7. A guide sleeve device for use in insertion of a dental injection needle into a perforation in a cortical bone of a dental patient in order to deliver intraosseous anaesthesia, said guide sleeve device comprising: a holding member including a finger grip part, adapted for gripping by a finger and a thumb of a dentist, and a funnel part for acting as a marker for the dentist when bringing the dental injection needle into proximity with the perforation, the funnel part defining a frusto-conical cavity; and a guide sleeve including a circular cylindrical tube part and a flared part merging with one end of the tube part, the tube part having a bore corresponding with the outside diameter of the dental injection needle, the flared part, being disposed within the holding member funnel part so as to permit the dental injection needle to be advanced within the funnel part into engagement with and movement over the flared part so as to lead an end of the dental injection needle into the circular cylindrical tube part of the guide sleeve.

8. A guide sleeve device as claimed in claim 7, wherein: the frusto-conical cavity is lined with a metal liner, the metallic liner engaging with a flared part of the circular cylindrical tube part to permit a smooth passage of the end of the needle along the surface of the liner and onto the surface of the flared part of the tube part.

9. A guide sleeve device as claimed in claim 7 wherein: the flared part of the guide sleeve covers a major portion of the wall of the frusto-conical cavity.

10. A guide sleeve device as claimed in claim 7, wherein: the guide sleeve flared part comprises a metal liner lining the frusto-conical cavity and engaging with an end of the circular cylindrical tube part to permit a smooth passage of the end of the needle along the surface of the liner and onto the surface of the tube part.

11. A guide sleeve device according to claim 7, wherein: the circular cylindrical tube part of the guide sleeve has at its free end an exterior surface with a conical taper.

12. A guide sleeve device according to claim 7, wherein: the finger grip part is in the form of a blade extending laterally from the funnel part in excess of one-quarter of an inch in a plane parallel with the axis of the tube part and has a height in excess of one-eighth of an inch.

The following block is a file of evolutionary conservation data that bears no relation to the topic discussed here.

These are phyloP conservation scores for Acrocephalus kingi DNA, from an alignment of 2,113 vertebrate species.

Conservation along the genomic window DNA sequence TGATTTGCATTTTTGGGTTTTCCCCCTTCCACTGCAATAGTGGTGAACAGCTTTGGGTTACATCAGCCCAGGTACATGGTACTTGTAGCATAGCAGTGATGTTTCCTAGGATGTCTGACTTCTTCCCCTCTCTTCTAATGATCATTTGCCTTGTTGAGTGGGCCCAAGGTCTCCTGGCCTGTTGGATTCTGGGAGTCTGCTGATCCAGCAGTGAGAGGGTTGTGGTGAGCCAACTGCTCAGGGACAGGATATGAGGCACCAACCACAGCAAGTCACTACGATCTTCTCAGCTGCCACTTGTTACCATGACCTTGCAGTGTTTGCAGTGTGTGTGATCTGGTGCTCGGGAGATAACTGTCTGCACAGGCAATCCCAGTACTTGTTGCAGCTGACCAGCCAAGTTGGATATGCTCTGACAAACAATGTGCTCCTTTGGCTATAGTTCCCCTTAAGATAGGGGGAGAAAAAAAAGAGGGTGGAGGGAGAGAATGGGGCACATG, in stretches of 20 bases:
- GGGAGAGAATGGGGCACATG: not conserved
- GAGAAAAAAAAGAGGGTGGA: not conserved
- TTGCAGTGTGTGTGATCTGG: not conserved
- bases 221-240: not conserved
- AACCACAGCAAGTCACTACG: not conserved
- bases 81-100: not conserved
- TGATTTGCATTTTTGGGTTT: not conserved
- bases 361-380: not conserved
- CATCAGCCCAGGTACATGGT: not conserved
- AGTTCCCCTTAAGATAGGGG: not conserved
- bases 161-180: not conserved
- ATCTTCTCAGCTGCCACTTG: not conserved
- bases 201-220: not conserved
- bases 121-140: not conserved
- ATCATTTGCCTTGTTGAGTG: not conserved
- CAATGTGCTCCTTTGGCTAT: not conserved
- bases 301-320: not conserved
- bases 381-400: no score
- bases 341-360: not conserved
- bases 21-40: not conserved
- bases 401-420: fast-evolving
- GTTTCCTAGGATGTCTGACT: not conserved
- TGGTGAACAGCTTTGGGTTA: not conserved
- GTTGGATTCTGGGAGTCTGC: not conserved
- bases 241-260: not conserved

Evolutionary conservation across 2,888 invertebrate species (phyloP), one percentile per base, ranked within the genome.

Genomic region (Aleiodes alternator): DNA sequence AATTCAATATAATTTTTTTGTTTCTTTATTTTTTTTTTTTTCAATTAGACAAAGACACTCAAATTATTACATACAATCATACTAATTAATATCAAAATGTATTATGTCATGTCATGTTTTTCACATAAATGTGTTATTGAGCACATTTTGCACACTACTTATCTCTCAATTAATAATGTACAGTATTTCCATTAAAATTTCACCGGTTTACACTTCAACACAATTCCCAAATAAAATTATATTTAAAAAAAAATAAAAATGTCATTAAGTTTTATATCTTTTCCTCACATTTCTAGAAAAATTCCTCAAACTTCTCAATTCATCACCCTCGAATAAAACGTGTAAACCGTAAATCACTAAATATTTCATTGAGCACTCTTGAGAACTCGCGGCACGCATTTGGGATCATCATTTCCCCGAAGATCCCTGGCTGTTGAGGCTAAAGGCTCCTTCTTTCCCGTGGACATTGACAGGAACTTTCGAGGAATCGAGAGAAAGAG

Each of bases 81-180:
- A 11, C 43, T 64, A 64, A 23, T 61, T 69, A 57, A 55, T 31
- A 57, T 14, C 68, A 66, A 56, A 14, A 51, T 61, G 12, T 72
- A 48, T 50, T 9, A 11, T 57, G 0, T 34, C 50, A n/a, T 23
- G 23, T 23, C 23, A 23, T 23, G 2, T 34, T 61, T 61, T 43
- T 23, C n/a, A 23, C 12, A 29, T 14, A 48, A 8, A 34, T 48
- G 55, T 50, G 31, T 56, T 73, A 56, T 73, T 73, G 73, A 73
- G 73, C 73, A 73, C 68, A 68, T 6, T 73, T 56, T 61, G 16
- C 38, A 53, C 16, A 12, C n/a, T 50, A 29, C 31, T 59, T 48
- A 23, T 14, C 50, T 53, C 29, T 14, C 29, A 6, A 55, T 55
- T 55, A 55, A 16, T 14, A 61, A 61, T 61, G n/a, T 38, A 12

Description:

FIELD

[0001] This invention relates to improvements in intraosseous anaesthesia delivery systems. More particularly, this invention relates to an improved guide-sleeve device, enabling a dentist to readily insert a dental injection needle into a perforation that has been drilled in a patient's cortical bone so as to inject anaesthetic.

BACKGROUND

[0002] An intraosseous anaesthesia delivery system, known under the trade mark Stabident, in accordance with U.S. Pat. Nos. 5,057,013 and 5,173,050 has been known and used since the early 1990s. In this system, a perforator consists of a 27 gauge wire, which may be solid, bevelled at one end, and secured at the other end to a plastic shank by, for example, insert moulding. The plastic shank at its end remote from the wire is formed with a flat and a part-annular groove for latching in a latch-type contra-angle handpiece.

[0003] The standard dental injection-needle is bevelled at the free end, the bevel terminating in a sharp point. This arrangement is designed to enable the dentist to slide the needle painlessly just beneath the surface of the gingiva (the soft tissue) in order to inject a few drops of anaesthetic to produce localised infiltration anaesthesia at the spot where the perforator will be pushed through the gingiva and into contact with the cortical bone.

[0004] The perforator is used to drill through the cortical bone in order to provide access to the cancellous bone. On withdrawing the perforator, a 27 gauge ultra-short injection-needle, assembled with a standard syringe and carpule, is inserted in the perforation made in the cortical bone, and anaesthetic is injected into the cancellous bone, producing local anaesthesia within a short time, generally about 30 seconds.

[0005] Many dentists do not find any difficulty in bringing the needle into contact with the bone at the correct angle of inclination whereby the needle easily enters the drilled perforation. Other dentists, however, find that to advance the needle through the gingiva in line with the axis of the perforation is not easy. They tend to find that when they push the needle through the gingiva into contact with the bone they have to “hunt” for the perforation entrance, and in doing so the point of the bevel either sticks in the bone or bends into a “fish-hook” shape, and so will not enter the hole.